Dominant All Blacks warn best is yet to come

Steve Hansen (Gallo)
Steve Hansen (Gallo)

Auckland - The pace and audacity of the All Blacks as they blew the French away in a 52-11 thrashing in Auckland on Saturday was only a taste of things to come, according to coach Steve Hansen.

The All Blacks have their eyes on a bigger prize - a third consecutive World Cup title when the global showpiece is held in Japan next year.

Hansen has been working on new strategies for the World Cup which he displayed for the first time against France.

After trailing 8-11 at half-time, the All Blacks scored 44 unanswered points in the second half with a high-octane game that Hansen said was still a work in progress.

The All Blacks have made no secret that they have been working ways to beat the rushed defence that has become an effective weapon by most sides.

In the first half against France they tried a kicking game, which had been telegraphed by the inclusion of both Jordie Barrett and Ben Smith in the starting line-up.

When that did not produced the desired result, they took to setting up a platform by driving through the French and the result was an eight-tries-to-one rout.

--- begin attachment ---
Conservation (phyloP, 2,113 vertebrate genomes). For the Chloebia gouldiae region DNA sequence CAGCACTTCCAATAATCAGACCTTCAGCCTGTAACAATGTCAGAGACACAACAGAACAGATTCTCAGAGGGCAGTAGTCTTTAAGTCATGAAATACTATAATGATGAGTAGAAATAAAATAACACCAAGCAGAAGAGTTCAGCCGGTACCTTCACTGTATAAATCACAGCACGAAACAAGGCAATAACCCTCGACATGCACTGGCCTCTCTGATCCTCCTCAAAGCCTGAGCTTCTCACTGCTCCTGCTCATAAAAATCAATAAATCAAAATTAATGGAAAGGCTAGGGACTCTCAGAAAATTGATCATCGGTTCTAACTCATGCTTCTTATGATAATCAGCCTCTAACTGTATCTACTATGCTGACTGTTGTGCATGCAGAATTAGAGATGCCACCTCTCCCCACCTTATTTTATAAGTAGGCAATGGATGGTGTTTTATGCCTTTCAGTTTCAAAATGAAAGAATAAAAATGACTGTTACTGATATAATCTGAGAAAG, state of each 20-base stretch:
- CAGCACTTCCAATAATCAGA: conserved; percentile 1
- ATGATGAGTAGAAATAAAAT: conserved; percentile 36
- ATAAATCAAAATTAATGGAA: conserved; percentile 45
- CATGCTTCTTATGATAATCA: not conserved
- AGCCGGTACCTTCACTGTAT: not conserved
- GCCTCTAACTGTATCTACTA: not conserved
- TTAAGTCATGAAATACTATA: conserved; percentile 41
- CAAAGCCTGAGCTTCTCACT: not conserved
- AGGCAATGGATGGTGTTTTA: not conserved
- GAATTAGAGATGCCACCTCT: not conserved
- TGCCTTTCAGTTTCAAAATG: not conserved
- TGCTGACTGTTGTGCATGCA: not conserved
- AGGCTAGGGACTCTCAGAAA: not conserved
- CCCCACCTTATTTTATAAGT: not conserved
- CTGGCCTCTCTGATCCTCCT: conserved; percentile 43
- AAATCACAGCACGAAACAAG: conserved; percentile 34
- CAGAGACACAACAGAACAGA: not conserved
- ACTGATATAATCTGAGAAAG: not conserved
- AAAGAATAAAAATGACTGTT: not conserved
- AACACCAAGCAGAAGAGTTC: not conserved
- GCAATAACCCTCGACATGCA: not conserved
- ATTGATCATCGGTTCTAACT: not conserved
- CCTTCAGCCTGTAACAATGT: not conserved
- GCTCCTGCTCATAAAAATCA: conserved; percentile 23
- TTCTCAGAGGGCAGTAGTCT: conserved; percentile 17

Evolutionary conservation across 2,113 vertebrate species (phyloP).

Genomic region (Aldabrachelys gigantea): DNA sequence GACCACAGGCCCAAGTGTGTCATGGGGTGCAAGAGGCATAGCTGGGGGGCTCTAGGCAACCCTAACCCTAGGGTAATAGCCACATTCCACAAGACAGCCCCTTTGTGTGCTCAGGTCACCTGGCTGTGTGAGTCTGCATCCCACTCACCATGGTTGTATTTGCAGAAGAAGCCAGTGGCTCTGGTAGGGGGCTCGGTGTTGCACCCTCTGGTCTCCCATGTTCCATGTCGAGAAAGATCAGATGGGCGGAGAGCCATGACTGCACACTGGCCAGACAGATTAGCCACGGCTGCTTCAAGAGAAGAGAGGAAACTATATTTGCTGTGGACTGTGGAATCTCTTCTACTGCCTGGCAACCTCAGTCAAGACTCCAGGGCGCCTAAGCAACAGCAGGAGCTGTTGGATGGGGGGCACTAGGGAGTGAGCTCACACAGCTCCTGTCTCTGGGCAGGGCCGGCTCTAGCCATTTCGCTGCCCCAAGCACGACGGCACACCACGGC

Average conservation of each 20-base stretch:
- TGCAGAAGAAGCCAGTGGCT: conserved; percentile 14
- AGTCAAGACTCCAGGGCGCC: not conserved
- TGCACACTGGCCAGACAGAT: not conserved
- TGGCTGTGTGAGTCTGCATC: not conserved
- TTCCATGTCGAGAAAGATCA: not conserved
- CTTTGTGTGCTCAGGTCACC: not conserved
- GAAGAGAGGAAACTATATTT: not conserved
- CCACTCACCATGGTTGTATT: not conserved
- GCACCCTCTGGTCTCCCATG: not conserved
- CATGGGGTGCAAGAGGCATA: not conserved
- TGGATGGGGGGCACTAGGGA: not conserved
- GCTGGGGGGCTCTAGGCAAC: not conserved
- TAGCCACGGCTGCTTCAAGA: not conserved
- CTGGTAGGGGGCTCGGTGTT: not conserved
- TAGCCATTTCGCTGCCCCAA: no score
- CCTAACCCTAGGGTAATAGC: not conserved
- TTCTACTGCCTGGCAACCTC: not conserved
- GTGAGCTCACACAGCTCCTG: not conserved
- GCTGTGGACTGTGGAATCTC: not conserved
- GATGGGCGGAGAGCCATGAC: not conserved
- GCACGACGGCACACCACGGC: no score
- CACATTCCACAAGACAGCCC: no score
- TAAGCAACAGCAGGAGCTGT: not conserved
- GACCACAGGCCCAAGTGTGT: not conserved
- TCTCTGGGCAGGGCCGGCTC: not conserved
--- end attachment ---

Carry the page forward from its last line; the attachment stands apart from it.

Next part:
"It was our first game of the season and we don't want to get too excited about where we are at," Hansen said.

"In 80 minutes we did quite a bit, but it's still going to take lot of bedding down.

"Half the forward pack hadn't played for three weeks for various reasons - injuries, suspensions - and we were a little slow in the first 30 minutes of the game."

But Hansen said he enjoyed watching the All Blacks grow into their roles and finish with 66 percent of possession and 69 percent of territory.

"Our basic style of game plan was there to see but did we execute it to the nth degree? Probably not, but it's the start of the race not the end of the race," he said.

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